BWW Interviews: Actor George Hamilton Talks Wittily About LA CAGE AUX FOLLES and More!

Legendary actor George Hamilton, a major film star since the late 50s, is currently treading the boards in the national tour of La Cage Aux Folles, opening July 11 at the Pantages Theatre. Known for such film hits as Love at First Bite, Zorro the Gay Blade, All the Fine Young Cannibals, Light in the Piazza, Where the Boys Are, Your Cheatin' Heart,  and Crime and Punishment USA, Hamilton has been referred to as more "famous for his debonair style and his perfect and perpetual suntan". He admits to it himself and in our chat, with his self-deprecating sense of humor, jokes and tells very amusing anecdotes.

Good morning. How are you?

(talking from his car) It's amazing. I think I'm in Los Angeles. I'm right near my star on Hollywood Boulevard. I sit there sometimes and sell star maps to homes. You could make a good living just sitting there on that star. The people that move on don't know what they're missing. (he laughs)

Let's talk about La Cage Aux Folles. How long have you been on tour?

For nine months, I think. I've had stretch marks for nine months. Let me think about it. In October we started, and I started rehearsals in August.

Are you having a good time playing Georges?

I try to make it fun. Work is always work, but I've never worked with a group of people I like as much. The cast and chorus, the understudies knock me out, I mean their ability, the swings, to go on...it's just like me going to school is what it is. Every one of them has been incredibly nice to me. It's a really interesting adventure. I never thought about doing it, and then I did it, and it was so physically demanding, I pulled my achilles (tendon) the very first show...but...256 shows later... it's your attitude about a lot of the stuff. I like the challenge. Doing Dancing with the Stars, I had to have a knee replacement after that. This is just an achilles. I don't know what other organs I can give up. (laughs)

Are you enjoying working with Chris Sieber?

He's an incredible professional. I only have to look at Chris to say, "Well, you do the next line". He knows both parts and all the music; I some times feel like a ventriloquist.

You also did Chicago, right?

Yes. When I came into Chicago, I thought the trick was, it's nice to have a good director. I went to Walter Bobbie and asked him who the character (Billy Flynn) was. He said, "He just never bends over for anybody". That was all the direction I got from Walter. I went back and got the real word from my dresser. "You have to pop up over here. You have to pop up there. You have to say this line, and do it this way." I thought, this is perfect. The dresser knows more than anybody. I mean Bobbie's advice was as good as Jessica Lange's  line here about Hollywood, "Take Fountain!" You know that's the street that very ingenue, every star gives to get to their apartment or so as not to miss their callback audition or whatever, "Take Fountain". (he laughs)

What other stage work have you done?

Chicago was my first Broadway show. I've done maybe 26 plays...dinner theatre and summer stock. I used to make people think I was in the south of France while I was actually trying to learn to act. I went on the road. I did Funny Girl with Barbara Cook. We had such a great time together. (he laughs) I'll never forget...we were in Westbury, theatre-in-the-round. (He sings) "I want to be seen, be seen with you, with you on my arm..." All of a sudden I remember seeing a vertically challenged fellow, nowadays, we'd say a dwarf or little person...he was walking across the stage as we were singing this. I realized he must have had to go to the bathroom on the other side of the stage. Barbara's in the middle of "People", and he's coming back across the stage. I went over to him and said, "Forgive me, but since you missed it, I want to do that number for you again." So I repeated "I want to be seen, be seen..." Fun! It was as much fun as what happened recently in Orlando during Cage when all the lights went out. The lights went out, the air conditioning went off , and out there was... me, singing a duet...I'm singing away and all of a sudden I realize it's completely pitch black, there's no sound, and all I hear is my voice. I turned around, and everybody had left the stage. I looked at the audience and said, "I always wanted to do a one-man show." It was the moment of my life. I never enjoyed anything as much. I had such fun and the audience saw that I had fun, and I got more applause for that than anything I had done. Finally, it came back to normal. It was about eight seconds, but in my mind it seemed like eight minutes. This is an experience of acting on the stage. But it's amazing, and the Cagelles (dancers) are spitfires, they're fun, and I really like them. I'm going to stick with it and see what happens. I have fun every time I do the show.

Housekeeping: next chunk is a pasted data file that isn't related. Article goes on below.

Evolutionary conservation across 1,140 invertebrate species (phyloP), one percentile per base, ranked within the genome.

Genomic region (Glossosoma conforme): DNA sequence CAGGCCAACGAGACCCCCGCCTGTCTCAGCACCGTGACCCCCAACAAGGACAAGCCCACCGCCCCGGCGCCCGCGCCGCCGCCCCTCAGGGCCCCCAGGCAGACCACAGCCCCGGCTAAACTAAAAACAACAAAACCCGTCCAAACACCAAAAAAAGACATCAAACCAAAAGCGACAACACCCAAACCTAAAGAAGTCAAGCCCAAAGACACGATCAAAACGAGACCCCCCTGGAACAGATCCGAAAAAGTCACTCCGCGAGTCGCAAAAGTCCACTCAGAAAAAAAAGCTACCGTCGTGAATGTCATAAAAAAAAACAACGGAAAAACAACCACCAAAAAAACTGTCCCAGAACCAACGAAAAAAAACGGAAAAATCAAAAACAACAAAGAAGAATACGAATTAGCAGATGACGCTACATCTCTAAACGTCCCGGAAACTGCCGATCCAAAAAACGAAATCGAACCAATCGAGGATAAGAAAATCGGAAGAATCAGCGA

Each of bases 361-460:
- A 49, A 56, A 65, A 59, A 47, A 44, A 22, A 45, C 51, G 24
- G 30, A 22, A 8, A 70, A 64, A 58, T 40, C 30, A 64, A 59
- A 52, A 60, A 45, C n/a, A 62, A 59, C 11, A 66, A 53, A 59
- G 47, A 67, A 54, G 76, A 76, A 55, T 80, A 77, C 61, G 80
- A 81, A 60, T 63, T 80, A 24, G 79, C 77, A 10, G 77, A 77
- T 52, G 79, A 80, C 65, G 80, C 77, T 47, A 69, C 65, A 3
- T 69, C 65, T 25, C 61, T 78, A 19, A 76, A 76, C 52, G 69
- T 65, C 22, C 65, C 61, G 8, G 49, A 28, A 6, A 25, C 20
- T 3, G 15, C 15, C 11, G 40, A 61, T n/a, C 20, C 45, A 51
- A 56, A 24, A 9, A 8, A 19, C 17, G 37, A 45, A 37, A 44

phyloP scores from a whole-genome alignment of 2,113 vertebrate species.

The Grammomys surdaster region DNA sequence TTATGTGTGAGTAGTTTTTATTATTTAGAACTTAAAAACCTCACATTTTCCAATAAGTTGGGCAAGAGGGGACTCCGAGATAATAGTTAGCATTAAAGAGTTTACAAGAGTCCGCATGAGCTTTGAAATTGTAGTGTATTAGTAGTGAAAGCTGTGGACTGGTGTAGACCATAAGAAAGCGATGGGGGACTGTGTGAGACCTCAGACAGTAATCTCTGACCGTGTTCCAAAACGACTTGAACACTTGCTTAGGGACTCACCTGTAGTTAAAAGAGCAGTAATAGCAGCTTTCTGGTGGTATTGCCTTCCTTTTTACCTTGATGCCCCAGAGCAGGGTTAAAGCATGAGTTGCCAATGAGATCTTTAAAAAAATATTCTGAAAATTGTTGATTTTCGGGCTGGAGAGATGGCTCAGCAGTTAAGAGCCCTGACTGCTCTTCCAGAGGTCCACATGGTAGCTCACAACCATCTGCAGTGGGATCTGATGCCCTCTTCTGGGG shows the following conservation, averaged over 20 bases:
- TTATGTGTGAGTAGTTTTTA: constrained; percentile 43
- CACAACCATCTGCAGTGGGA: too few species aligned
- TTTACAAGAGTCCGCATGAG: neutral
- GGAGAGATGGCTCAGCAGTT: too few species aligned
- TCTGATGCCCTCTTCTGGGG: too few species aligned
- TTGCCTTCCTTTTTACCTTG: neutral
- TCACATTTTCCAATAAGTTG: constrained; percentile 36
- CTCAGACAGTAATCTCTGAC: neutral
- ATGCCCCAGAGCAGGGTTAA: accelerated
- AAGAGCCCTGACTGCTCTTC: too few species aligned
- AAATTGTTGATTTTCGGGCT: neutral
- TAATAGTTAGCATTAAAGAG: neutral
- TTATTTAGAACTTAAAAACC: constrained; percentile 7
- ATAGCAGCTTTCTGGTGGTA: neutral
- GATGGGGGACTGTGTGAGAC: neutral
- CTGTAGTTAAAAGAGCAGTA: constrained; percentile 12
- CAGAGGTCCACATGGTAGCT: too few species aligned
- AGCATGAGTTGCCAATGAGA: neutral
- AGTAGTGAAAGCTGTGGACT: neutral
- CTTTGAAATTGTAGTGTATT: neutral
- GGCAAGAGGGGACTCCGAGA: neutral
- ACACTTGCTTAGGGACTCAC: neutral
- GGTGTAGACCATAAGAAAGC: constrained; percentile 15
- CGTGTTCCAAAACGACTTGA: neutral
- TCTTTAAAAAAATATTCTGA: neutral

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Don Grigware Don Grigware is an Ovation nominated actor and writer whose contributions to theatre through the years have included 6 years as theatre editor of NoHoLA, a contributor to LA Stage Magazine and currently on his own website:

www.grigwaretalkstheatre.com

Don hails from Holyoke, Massachusetts and holds two Masters Degrees from the University of Massachusetts, Amherst in Education and Bilingual Studies. He is a teacher of foreign language and ESL.

Don is in his fifth year with BWW, currently serving as Senior Editor of the Los Angeles Page.


 
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